So why don’t we go ahead and dive in. Why don’t you go ahead and you grab a Bible. Start making your way to the Book of Genesis. We’re gonna be in Genesis chapter 7. By the way, if you haven’t downloaded the Mission Hills’s app, I really encourage you to do that. You can follow along with all the message notes and take your own as well. Genesis chapter 7, verse 1 begins this way, “And then the Lord said to Noah, ‘Go into the ark, you and your whole family, because I have found you righteous in this generation. Take with you seven pairs of every kind of clean animal, a male and its mate, and one pair of every kind of unclean animal, a male and its mate, and also seven pairs of every kind of bird, male and female, to keep their various kinds alive throughout the earth.'” So, I’m just gonna stop there for a second because that is not how I heard Noah’s Ark growing up. When I heard Noah’s Ark going up, it was always about twos. They went in twosies by twosies. There’s just one pair of every animal. And I remember years ago actually reading the story in the Bible, the real story, and finding out that some animals there were seven pairs of. Anybody else surprised by that? Yeah, I was totally stunned to find out.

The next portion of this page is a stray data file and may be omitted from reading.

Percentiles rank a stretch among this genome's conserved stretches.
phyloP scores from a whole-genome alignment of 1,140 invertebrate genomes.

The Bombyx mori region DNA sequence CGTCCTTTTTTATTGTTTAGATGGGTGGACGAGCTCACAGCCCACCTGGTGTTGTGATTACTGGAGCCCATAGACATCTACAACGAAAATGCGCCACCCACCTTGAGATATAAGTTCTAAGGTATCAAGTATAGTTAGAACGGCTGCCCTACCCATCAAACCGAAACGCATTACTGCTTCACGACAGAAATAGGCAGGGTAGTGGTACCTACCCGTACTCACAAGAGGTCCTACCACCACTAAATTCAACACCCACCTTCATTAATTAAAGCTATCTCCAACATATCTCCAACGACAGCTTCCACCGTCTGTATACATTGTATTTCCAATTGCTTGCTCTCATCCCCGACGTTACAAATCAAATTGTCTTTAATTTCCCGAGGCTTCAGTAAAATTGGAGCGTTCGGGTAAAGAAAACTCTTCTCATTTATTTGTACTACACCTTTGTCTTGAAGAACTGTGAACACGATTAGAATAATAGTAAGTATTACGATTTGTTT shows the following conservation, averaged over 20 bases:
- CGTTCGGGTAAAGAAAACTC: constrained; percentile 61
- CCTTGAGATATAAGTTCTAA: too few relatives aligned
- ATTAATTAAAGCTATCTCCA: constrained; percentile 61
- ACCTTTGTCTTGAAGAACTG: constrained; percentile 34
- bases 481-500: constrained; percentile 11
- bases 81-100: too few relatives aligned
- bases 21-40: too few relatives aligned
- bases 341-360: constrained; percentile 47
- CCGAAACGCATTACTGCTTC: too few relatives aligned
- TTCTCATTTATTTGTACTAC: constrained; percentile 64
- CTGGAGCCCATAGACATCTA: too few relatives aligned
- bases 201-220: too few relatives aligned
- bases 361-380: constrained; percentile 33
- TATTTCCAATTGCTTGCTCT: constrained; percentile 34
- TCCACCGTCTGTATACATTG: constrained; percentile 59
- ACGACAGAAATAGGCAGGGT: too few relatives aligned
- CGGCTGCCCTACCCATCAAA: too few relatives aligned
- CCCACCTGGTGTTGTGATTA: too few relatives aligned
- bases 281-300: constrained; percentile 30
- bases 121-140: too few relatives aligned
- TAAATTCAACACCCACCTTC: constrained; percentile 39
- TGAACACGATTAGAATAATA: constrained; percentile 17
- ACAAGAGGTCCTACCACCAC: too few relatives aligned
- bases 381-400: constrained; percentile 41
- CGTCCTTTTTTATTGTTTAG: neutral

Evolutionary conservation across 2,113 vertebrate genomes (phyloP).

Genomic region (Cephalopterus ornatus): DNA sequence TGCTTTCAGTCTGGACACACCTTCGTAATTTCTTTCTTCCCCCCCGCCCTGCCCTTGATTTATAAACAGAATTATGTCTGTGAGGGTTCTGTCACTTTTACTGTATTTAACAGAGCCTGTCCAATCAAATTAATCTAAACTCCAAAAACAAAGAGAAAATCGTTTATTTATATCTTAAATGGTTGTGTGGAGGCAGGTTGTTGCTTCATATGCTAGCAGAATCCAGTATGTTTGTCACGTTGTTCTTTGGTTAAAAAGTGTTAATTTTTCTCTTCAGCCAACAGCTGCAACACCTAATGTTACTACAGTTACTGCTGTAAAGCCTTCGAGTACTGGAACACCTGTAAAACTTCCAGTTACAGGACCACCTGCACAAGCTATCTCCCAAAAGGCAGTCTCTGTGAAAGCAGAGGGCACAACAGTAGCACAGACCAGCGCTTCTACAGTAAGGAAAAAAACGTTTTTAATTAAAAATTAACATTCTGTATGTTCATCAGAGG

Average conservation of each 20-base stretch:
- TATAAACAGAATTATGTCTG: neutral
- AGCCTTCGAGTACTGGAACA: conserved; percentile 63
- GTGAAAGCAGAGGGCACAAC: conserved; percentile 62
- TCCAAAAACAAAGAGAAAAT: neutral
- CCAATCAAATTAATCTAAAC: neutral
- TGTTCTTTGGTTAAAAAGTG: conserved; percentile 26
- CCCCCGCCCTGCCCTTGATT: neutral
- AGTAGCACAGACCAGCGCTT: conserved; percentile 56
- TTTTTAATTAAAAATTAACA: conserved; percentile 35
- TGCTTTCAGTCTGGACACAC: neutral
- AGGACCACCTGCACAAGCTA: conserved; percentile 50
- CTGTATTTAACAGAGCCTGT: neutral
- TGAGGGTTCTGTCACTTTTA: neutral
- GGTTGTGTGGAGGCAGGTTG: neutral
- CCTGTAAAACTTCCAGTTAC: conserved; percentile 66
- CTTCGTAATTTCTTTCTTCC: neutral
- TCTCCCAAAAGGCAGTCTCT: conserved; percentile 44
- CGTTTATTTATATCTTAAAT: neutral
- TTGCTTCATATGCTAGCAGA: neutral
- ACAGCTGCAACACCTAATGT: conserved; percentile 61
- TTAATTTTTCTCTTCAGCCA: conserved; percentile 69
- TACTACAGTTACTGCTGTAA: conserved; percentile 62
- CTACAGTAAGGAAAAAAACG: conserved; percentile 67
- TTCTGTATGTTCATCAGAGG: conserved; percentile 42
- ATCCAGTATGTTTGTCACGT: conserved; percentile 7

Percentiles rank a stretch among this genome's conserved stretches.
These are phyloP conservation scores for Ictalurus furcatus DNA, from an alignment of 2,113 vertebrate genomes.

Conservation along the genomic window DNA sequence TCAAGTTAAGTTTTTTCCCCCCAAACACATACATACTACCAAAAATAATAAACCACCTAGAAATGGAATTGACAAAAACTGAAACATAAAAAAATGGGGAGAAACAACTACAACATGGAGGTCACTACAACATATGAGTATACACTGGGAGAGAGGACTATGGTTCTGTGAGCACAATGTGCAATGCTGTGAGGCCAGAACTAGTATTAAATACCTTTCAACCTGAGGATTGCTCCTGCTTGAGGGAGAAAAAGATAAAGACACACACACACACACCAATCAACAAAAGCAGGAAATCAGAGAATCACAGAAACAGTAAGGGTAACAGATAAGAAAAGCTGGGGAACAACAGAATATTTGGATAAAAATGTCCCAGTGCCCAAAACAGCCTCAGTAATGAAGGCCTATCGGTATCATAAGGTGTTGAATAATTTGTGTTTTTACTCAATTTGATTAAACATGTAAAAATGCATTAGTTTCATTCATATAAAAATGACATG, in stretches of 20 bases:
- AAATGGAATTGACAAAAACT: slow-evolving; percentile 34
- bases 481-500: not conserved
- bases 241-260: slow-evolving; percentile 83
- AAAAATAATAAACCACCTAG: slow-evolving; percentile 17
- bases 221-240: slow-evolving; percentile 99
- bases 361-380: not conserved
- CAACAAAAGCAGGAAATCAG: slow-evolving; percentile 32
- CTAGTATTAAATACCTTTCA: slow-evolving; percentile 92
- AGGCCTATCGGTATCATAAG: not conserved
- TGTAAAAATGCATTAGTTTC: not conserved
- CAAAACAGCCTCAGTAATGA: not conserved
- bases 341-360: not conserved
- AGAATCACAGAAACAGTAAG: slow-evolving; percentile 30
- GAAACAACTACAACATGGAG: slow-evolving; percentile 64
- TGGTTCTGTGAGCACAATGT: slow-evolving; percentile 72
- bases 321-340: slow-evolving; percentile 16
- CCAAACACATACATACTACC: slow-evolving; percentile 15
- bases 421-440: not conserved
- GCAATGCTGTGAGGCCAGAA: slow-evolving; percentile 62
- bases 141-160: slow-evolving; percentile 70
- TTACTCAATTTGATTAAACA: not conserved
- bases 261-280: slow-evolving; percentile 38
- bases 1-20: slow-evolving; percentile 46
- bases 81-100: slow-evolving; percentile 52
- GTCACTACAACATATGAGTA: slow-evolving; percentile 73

And here’s what’s interesting is it says there were seven pairs of clean animals. Now, what’s going on with clean? Well, in the Jewish religious system, there were certain animals that were considered clean, they were ritually or ceremonially clean. And what that meant was that they were suitable for sacrifice. Okay? That’s gonna become important next week because one of the things that happens after the flood is over is that God requires from Noah a sacrifice. And the thing is like that there was just like one pair of every kind of animal, if he sacrificed them, that would be it for them, right? Like, we wouldn’t have those anymore. And so he has seven pairs of the animals that he’s gonna be only able to sacrifice so that they will be able to continue that species.